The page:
Another reader said “the whole poem is the third stanza—cut the rest.” Indeed, that is the “heart” of the poem, in terms of theme and architecture . . . but it only tells so much, and I wanted the poem to function on various levels. As an example, Dante, in his “Letter to Can Grande,” explains the filters through which the La Divina Commedia might be read: i.e. literal, metaphorical/ moral /anagogical.
Poetry often compresses, but that compression is augmented by context. Here, a single moment in time is framed or book-ended by the birth and eventual death of the universe.
In terms of prosody, the poem is clearly not a fixed form; but as T.S. Eliot notes in his 1917 essay “Reflections on Vers Libre,,” “No verse is free for the man who wants to do a good job.” I take great care in the topography, sound-sense and metrics of my poems—I believe this is clear to the reader who scans or reads them aloud. Endstopping and enjambment make or change meanings, emphasize or deemphasize . . .
The overall conceit in the poem is one of textiles; man-made objects serving as metaphors for larger ideas, and I tried to couple that with a theme of the importance of language and communication (which is, in my own philosophy, one of the markers of what it means to be human, defining humanity. Language is the vehicle for our pleasure and our pain, and it is the way in which we make sense of existence (we may hold emotional and spiritual convictions, but they cannot exist in a vacuum—they must be communicated in order to mean, and in fact we have these beliefs because they were somehow communicated to us—it is virtually a tautological relationship). This poem is a communication, and is about communication (and is obviously concerned with miscommunication). In Forster’s words, “Only connect” (Howard’s End, 1910).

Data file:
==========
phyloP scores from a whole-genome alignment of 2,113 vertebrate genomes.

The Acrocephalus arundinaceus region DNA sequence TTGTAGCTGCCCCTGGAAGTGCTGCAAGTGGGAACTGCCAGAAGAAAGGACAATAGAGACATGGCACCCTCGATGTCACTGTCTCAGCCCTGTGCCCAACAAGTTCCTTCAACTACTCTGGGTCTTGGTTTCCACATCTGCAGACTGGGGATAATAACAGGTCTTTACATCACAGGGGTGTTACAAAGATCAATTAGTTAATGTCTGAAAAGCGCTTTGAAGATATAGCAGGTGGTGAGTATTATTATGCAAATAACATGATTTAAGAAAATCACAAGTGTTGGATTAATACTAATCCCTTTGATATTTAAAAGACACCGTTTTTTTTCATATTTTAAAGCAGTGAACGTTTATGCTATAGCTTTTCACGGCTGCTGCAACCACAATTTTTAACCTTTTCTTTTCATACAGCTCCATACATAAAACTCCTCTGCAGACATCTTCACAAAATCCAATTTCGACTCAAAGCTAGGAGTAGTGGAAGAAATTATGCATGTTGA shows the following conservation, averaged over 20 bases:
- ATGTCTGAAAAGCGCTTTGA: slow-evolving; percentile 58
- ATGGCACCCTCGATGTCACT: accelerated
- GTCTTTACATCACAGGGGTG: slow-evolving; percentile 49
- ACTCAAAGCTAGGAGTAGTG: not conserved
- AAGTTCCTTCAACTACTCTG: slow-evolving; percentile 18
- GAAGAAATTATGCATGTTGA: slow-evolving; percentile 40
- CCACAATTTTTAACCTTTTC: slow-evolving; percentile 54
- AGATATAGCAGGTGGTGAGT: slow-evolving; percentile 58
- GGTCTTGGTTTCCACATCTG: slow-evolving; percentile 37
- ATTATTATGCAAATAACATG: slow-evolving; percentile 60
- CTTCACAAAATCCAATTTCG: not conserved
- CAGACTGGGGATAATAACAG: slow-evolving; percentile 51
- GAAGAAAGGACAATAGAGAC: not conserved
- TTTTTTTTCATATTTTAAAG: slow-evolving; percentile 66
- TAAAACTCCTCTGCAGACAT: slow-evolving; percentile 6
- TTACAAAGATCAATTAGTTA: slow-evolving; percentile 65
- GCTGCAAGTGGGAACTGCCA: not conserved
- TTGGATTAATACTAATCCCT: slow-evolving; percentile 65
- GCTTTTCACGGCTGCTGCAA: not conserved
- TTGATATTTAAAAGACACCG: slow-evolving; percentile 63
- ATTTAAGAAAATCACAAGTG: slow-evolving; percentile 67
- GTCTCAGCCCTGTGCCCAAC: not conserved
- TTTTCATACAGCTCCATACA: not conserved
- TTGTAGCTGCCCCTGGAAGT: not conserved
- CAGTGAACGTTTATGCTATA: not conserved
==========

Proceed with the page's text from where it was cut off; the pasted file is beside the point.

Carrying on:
So much more succinct, no?
Some other notes about language:
A “frittle” (line 1) is a temporary impression / depression left in the skin—think of the morning crease in one’s face from a bunched-up pillowcase. May be related to the Latin “Frittilus,” a dice-cup with an inlaid pattern.
A “greeble” (also line 1) is detailing added to a flat surface to break it up visually—picture Lego® blocks, or cinema spaceships, bristling with ray-guns and antennae.
Tuesday, January 01, 2013
Sunday, March 14, 2010
My Dear P_________:
I write to you in the hopes that your expertise and wisdom in the affairs of men might shed some light on the recent happenings we are privy to. Much strangeness has occurred since our last correspondence; I wrote to you of the recent incident with the young couple wrestling upon the ground, and the regrettable incident with the local police and that rapscallion receiving the taser, but that was a fortnight ago—just in these past hours there has been much that has left us flummoxed.